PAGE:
Mix this official anonymity with personal shame and stigma surrounding a child’s chemical dependency, and we’ve got a disease raging uncontained through our communities.  As Katie Granju points out so eloquently, “In the early days of the spread of AIDS, the victims of overdose are far too often treated as disposable and invisible, because so many believe that they have only themselves to blame for their own deaths…It was only after American’s attitudes towards AIDS victims began to shift from blame to compassion that were were finally able to come together in a unified national effort to fight the monster that had already been allowed to devour an entire generation of gay young men.”

The voice of a passionate and articulate mother is a formidable weapon as we fight the monster.  Please share Katie’s story with everyone you know.

Do We Perceive Drug Addicts as Evil or Morally Wrong?

Having seen Wicked the musical the second time I captured a new perspective. The first time was 5 or 6 years ago. Since then, I experienced tumultuous changes in my life as drug addiction and alcoholism gripped the young adults in my family. I recall the Musical, but could not give you the details. This is an example of how bad things were for me as a product of the family disease – I was in attendance, but I was not PRESENT.

Nonetheless, after seeking help, there has been growth and change in my life. Foremost in my recovery is a new perspective which is the analogy I saw in Wicked the 2nd time around.  The parallel messages and analogies to alcohol & drug addiction, co-dependency and recovery in the story line were like neon signs.

Knowing all about the Wizard of Oz, I assumed a complete understanding of the characters. One of many assumptions was that the wicked witch was just born evil. I had an assumption about drug addicts too. I never saw them as a child of God or having a concerned parent at home. I never considered that they might have had a rough home life, an accidental prescription pill abuse or brain chemical imbalance. I just saw a dark and gloomy world, a snapshot, and it made me fearful.

With a new perspective on the witches from birth to young adults; their background and family life, a completely different viewpoint appears. Nothing changed in the story line of the Wizard of Oz – yet a shift in my understanding of the story line happened and my fear of the “Wicked” subsides.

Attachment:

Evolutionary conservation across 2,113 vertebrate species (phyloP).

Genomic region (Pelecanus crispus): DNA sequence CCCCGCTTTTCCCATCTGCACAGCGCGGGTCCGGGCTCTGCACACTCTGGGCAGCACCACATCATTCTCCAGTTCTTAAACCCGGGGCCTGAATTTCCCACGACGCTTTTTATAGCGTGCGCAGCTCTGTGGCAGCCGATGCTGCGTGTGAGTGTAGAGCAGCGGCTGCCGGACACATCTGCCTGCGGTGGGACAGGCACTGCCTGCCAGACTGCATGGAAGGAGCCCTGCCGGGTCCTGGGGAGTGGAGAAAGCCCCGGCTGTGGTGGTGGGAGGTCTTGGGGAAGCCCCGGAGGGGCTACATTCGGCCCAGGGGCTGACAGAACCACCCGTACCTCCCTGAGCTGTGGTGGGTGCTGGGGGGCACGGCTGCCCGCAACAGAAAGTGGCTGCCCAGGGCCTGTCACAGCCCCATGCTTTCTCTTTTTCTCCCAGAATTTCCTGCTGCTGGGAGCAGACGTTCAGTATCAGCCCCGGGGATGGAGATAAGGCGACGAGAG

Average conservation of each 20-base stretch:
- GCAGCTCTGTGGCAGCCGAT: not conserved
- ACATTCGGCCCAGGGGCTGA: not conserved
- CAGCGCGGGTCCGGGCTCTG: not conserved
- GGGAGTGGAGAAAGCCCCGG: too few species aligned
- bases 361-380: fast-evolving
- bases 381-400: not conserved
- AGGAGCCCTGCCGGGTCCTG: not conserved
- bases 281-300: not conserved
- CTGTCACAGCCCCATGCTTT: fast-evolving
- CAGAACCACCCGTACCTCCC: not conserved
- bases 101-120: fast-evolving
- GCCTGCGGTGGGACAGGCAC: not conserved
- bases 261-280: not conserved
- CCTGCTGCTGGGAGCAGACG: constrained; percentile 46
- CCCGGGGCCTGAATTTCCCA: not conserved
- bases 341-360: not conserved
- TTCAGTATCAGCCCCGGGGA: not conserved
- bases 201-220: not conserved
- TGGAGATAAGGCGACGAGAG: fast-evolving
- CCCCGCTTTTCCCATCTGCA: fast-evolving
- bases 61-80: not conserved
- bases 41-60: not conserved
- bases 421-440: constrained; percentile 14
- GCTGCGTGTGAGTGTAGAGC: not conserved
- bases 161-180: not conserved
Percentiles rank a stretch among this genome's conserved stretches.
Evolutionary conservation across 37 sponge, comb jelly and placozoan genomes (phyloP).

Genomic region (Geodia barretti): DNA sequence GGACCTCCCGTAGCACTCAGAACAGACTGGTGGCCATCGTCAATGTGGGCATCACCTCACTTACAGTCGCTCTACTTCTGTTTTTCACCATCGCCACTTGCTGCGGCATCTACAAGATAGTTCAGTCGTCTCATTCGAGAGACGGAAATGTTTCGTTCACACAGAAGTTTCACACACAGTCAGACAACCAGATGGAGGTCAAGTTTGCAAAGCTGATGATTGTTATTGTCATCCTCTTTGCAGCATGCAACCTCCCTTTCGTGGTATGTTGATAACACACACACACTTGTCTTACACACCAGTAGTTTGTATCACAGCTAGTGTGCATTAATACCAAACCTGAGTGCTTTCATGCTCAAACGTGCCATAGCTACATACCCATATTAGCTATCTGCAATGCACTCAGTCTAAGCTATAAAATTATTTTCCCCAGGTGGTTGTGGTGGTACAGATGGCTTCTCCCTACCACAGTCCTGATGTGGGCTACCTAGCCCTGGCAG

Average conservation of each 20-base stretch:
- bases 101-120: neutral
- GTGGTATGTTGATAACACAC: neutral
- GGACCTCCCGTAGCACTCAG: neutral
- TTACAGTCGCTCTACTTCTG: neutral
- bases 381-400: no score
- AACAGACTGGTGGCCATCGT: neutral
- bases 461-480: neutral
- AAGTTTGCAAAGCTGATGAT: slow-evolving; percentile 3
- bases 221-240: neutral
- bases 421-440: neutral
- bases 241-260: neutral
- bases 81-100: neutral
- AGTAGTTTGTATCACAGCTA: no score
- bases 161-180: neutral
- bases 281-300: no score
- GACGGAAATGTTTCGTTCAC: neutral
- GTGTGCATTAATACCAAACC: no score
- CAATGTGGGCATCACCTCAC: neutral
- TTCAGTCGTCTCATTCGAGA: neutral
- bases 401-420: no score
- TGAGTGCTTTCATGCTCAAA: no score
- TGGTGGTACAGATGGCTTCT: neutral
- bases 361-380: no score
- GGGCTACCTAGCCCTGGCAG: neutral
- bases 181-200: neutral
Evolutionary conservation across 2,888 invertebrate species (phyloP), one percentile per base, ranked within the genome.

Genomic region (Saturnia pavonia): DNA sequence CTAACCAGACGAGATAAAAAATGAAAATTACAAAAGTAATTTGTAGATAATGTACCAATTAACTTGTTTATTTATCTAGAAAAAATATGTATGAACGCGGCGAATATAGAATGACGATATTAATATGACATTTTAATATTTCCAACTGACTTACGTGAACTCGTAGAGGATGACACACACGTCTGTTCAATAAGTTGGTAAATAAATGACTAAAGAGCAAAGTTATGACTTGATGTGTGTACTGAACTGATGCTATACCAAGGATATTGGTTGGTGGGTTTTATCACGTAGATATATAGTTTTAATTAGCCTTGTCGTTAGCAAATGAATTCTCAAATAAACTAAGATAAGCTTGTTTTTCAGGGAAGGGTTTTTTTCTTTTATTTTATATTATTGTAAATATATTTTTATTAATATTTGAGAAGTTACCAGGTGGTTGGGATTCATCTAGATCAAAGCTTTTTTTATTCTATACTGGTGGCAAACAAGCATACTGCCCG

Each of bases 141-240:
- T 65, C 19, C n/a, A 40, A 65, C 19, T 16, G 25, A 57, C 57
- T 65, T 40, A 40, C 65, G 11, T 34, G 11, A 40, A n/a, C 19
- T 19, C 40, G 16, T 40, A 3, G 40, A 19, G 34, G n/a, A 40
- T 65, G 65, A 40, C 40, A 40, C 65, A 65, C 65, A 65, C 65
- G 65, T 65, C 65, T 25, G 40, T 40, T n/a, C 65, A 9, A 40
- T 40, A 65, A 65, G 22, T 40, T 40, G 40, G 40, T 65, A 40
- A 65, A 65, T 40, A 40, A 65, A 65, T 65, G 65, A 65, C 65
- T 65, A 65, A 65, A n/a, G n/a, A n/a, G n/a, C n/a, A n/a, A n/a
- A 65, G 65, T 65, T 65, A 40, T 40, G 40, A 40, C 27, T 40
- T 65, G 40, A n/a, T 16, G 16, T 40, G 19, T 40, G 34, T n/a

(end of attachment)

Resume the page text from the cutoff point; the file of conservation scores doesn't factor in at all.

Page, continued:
The Oz/Wicked story is an excellent way to see the same events from a different perspective, which is what happens in recovery. My own faults of bias, judgment and prejudice may have simply been ignorance or inability to see the other perspective. Recovery gives me tools to empower myself to see the bigger picture with compassion and understanding on a daily basis.  Broadway musicals put an art form to that!

New Glasses – New Vision

Life experience is interesting.  Maya Angelou is quoted as saying “While I know myself as a creation of God, I am also obligated to realize and remember that everyone else and everything else are also God’s creation.”  Today, I see things differently – as if I’ve been given new pair of glasses that help me view events from that perspective.

Lately, the news has been on my radar, singling out individuals for ridicule or disdain.  Two incidents come to mind.  First, the tanorexic mom whose picture and profile was posted in everyone’s view.  At first, I thought oh my gosh – what is she thinking? Then I realized, this a person with an addiction who might be better served with love and compassion. Maybe there is help in some form of rehabilitation – she may not want it though, and that’s her choice.  Next a police officer was in the spotlight for re-filling and keeping prescription pills from an elderly friend – a police officer no less! I see it as the pervasive nature of the drug epidemic – there is no segregation, and it’s that serious. Police officers are people too and can be victims of the prescription drug epidemic like everyone else, equal opportunity!  Why shame and stigma?

I hope I can be the open minded person with empathy and compassion versus the judgmental opinionated person the news media targets.  It just feels better! My recovery has helped with this and when I know better I can do better.  I am a mere mortal so I have to make a conscious effort to adorn my new glasses every day.

“She had so many hopes and dreams….”

This posting is dedicated to Tiffany Noel Chapman, a Christmas baby born in December, 1976.  She became addicted to the pain pills that were prescribed when she broke her neck in a high school car accident.  She died when she was 27, her liver destroyed by the pain pills that her body and brain demanded.

Many people believe that teens “choose” to become drug addicts or alcoholics when they party with drugs or alcohol, but addiction often develops under less voluntary circumstances.   Tiffany’s genetic predisposition for addiction was triggered by the pain meds that she needed to take for intractable pain.  Her story, while not uncommon, is an eye-opener to those (including me) who had no clue that even doctor-prescribed and doctor-monitored medications can become addictive.

Tiffany’s parents took her home from various ERs after repeated overdoses.  Not once did they receive discharge instructions that shed any light on the disease they were fighting.  Not once did they receive counsel about rehab or information about resources.  They didn’t understand the phantom they were fighting in the dark, without tools or weapons.    And they aren’t alone in their not-knowingness:  teen addiction and alcoholism aren’t commonly discussed in today’s parenting books.  In fact, most physicians have little or no training about addiction or alcoholism, especially as a teen issue, and little wisdom to share with struggling parents.

Tiffany’s mother Linda opens her heart when she shares their story in the Collision Course-Teen Addiction Epidemic trailer, reminding all of us to be vigilant and aware that anyone—even the most golden child—can be vulnerable to this deadly disease.